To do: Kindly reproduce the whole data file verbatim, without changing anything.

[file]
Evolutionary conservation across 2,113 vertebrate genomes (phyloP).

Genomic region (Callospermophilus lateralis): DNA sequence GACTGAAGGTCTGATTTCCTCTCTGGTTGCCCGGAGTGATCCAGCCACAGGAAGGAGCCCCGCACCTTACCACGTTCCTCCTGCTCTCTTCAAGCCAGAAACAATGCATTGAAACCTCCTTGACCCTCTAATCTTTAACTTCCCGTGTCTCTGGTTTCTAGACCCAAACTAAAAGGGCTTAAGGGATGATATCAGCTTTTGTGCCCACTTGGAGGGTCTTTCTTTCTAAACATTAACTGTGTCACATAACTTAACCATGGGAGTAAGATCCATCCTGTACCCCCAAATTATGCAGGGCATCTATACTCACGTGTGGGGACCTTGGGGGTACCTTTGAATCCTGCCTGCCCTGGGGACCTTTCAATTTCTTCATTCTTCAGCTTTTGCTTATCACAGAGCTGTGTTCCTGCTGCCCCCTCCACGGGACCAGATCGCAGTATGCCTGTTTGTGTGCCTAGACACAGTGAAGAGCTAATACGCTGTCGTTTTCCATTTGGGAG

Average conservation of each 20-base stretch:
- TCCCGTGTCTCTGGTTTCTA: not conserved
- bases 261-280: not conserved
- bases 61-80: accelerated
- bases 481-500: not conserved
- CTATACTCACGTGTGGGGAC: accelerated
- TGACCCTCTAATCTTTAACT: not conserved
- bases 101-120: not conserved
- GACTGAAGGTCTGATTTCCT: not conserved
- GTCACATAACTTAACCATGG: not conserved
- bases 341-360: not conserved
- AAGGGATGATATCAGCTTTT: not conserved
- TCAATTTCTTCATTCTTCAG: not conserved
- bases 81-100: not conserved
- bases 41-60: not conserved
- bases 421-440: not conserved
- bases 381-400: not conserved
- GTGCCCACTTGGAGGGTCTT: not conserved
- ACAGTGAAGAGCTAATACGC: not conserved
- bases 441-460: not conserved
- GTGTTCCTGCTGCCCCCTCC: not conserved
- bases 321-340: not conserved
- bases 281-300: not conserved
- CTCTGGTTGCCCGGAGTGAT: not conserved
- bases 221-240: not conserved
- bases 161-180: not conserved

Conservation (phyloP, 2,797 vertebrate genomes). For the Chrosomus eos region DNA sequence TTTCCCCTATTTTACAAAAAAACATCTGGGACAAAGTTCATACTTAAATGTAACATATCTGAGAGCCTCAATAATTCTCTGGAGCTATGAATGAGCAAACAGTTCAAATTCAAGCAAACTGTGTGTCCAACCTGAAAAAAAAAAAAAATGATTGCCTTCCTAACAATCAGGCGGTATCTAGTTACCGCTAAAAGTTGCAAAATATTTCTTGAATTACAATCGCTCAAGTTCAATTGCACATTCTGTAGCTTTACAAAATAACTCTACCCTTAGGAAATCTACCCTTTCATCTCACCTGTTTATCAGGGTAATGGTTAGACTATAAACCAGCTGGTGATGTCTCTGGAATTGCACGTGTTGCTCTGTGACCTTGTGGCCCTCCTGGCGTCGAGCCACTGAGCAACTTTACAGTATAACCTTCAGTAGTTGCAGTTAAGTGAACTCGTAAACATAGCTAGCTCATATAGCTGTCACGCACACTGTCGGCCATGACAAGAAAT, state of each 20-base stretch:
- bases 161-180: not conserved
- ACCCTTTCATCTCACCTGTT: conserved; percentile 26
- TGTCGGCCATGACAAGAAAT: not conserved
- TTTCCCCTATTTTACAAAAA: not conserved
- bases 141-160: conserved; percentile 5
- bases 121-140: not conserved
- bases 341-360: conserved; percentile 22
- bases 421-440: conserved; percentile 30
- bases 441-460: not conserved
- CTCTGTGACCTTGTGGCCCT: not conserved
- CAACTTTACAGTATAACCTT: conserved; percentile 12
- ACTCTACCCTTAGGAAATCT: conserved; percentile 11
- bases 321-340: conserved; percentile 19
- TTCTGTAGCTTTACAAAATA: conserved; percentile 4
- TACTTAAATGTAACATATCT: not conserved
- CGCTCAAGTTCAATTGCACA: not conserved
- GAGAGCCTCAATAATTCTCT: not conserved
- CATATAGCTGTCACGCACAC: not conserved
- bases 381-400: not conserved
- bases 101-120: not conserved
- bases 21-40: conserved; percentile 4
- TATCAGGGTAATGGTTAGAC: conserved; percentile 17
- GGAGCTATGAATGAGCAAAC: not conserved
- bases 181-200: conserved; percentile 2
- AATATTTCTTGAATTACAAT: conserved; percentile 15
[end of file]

Evolutionary conservation across 2,113 vertebrate genomes (phyloP).

Genomic region (Callospermophilus lateralis): DNA sequence GACTGAAGGTCTGATTTCCTCTCTGGTTGCCCGGAGTGATCCAGCCACAGGAAGGAGCCCCGCACCTTACCACGTTCCTCCTGCTCTCTTCAAGCCAGAAACAATGCATTGAAACCTCCTTGACCCTCTAATCTTTAACTTCCCGTGTCTCTGGTTTCTAGACCCAAACTAAAAGGGCTTAAGGGATGATATCAGCTTTTGTGCCCACTTGGAGGGTCTTTCTTTCTAAACATTAACTGTGTCACATAACTTAACCATGGGAGTAAGATCCATCCTGTACCCCCAAATTATGCAGGGCATCTATACTCACGTGTGGGGACCTTGGGGGTACCTTTGAATCCTGCCTGCCCTGGGGACCTTTCAATTTCTTCATTCTTCAGCTTTTGCTTATCACAGAGCTGTGTTCCTGCTGCCCCCTCCACGGGACCAGATCGCAGTATGCCTGTTTGTGTGCCTAGACACAGTGAAGAGCTAATACGCTGTCGTTTTCCATTTGGGAG

Average conservation of each 20-base stretch:
- TCCCGTGTCTCTGGTTTCTA: not conserved
- bases 261-280: not conserved
- bases 61-80: accelerated
- bases 481-500: not conserved
- CTATACTCACGTGTGGGGAC: accelerated
- TGACCCTCTAATCTTTAACT: not conserved
- bases 101-120: not conserved
- GACTGAAGGTCTGATTTCCT: not conserved
- GTCACATAACTTAACCATGG: not conserved
- bases 341-360: not conserved
- AAGGGATGATATCAGCTTTT: not conserved
- TCAATTTCTTCATTCTTCAG: not conserved
- bases 81-100: not conserved
- bases 41-60: not conserved
- bases 421-440: not conserved
- bases 381-400: not conserved
- GTGCCCACTTGGAGGGTCTT: not conserved
- ACAGTGAAGAGCTAATACGC: not conserved
- bases 441-460: not conserved
- GTGTTCCTGCTGCCCCCTCC: not conserved
- bases 321-340: not conserved
- bases 281-300: not conserved
- CTCTGGTTGCCCGGAGTGAT: not conserved
- bases 221-240: not conserved
- bases 161-180: not conserved

Conservation (phyloP, 2,797 vertebrate genomes). For the Chrosomus eos region DNA sequence TTTCCCCTATTTTACAAAAAAACATCTGGGACAAAGTTCATACTTAAATGTAACATATCTGAGAGCCTCAATAATTCTCTGGAGCTATGAATGAGCAAACAGTTCAAATTCAAGCAAACTGTGTGTCCAACCTGAAAAAAAAAAAAAATGATTGCCTTCCTAACAATCAGGCGGTATCTAGTTACCGCTAAAAGTTGCAAAATATTTCTTGAATTACAATCGCTCAAGTTCAATTGCACATTCTGTAGCTTTACAAAATAACTCTACCCTTAGGAAATCTACCCTTTCATCTCACCTGTTTATCAGGGTAATGGTTAGACTATAAACCAGCTGGTGATGTCTCTGGAATTGCACGTGTTGCTCTGTGACCTTGTGGCCCTCCTGGCGTCGAGCCACTGAGCAACTTTACAGTATAACCTTCAGTAGTTGCAGTTAAGTGAACTCGTAAACATAGCTAGCTCATATAGCTGTCACGCACACTGTCGGCCATGACAAGAAAT, state of each 20-base stretch:
- bases 161-180: not conserved
- ACCCTTTCATCTCACCTGTT: conserved; percentile 26
- TGTCGGCCATGACAAGAAAT: not conserved
- TTTCCCCTATTTTACAAAAA: not conserved
- bases 141-160: conserved; percentile 5
- bases 121-140: not conserved
- bases 341-360: conserved; percentile 22
- bases 421-440: conserved; percentile 30
- bases 441-460: not conserved
- CTCTGTGACCTTGTGGCCCT: not conserved
- CAACTTTACAGTATAACCTT: conserved; percentile 12
- ACTCTACCCTTAGGAAATCT: conserved; percentile 11
- bases 321-340: conserved; percentile 19
- TTCTGTAGCTTTACAAAATA: conserved; percentile 4
- TACTTAAATGTAACATATCT: not conserved
- CGCTCAAGTTCAATTGCACA: not conserved
- GAGAGCCTCAATAATTCTCT: not conserved
- CATATAGCTGTCACGCACAC: not conserved
- bases 381-400: not conserved
- bases 101-120: not conserved
- bases 21-40: conserved; percentile 4
- TATCAGGGTAATGGTTAGAC: conserved; percentile 17
- GGAGCTATGAATGAGCAAAC: not conserved
- bases 181-200: conserved; percentile 2
- AATATTTCTTGAATTACAAT: conserved; percentile 15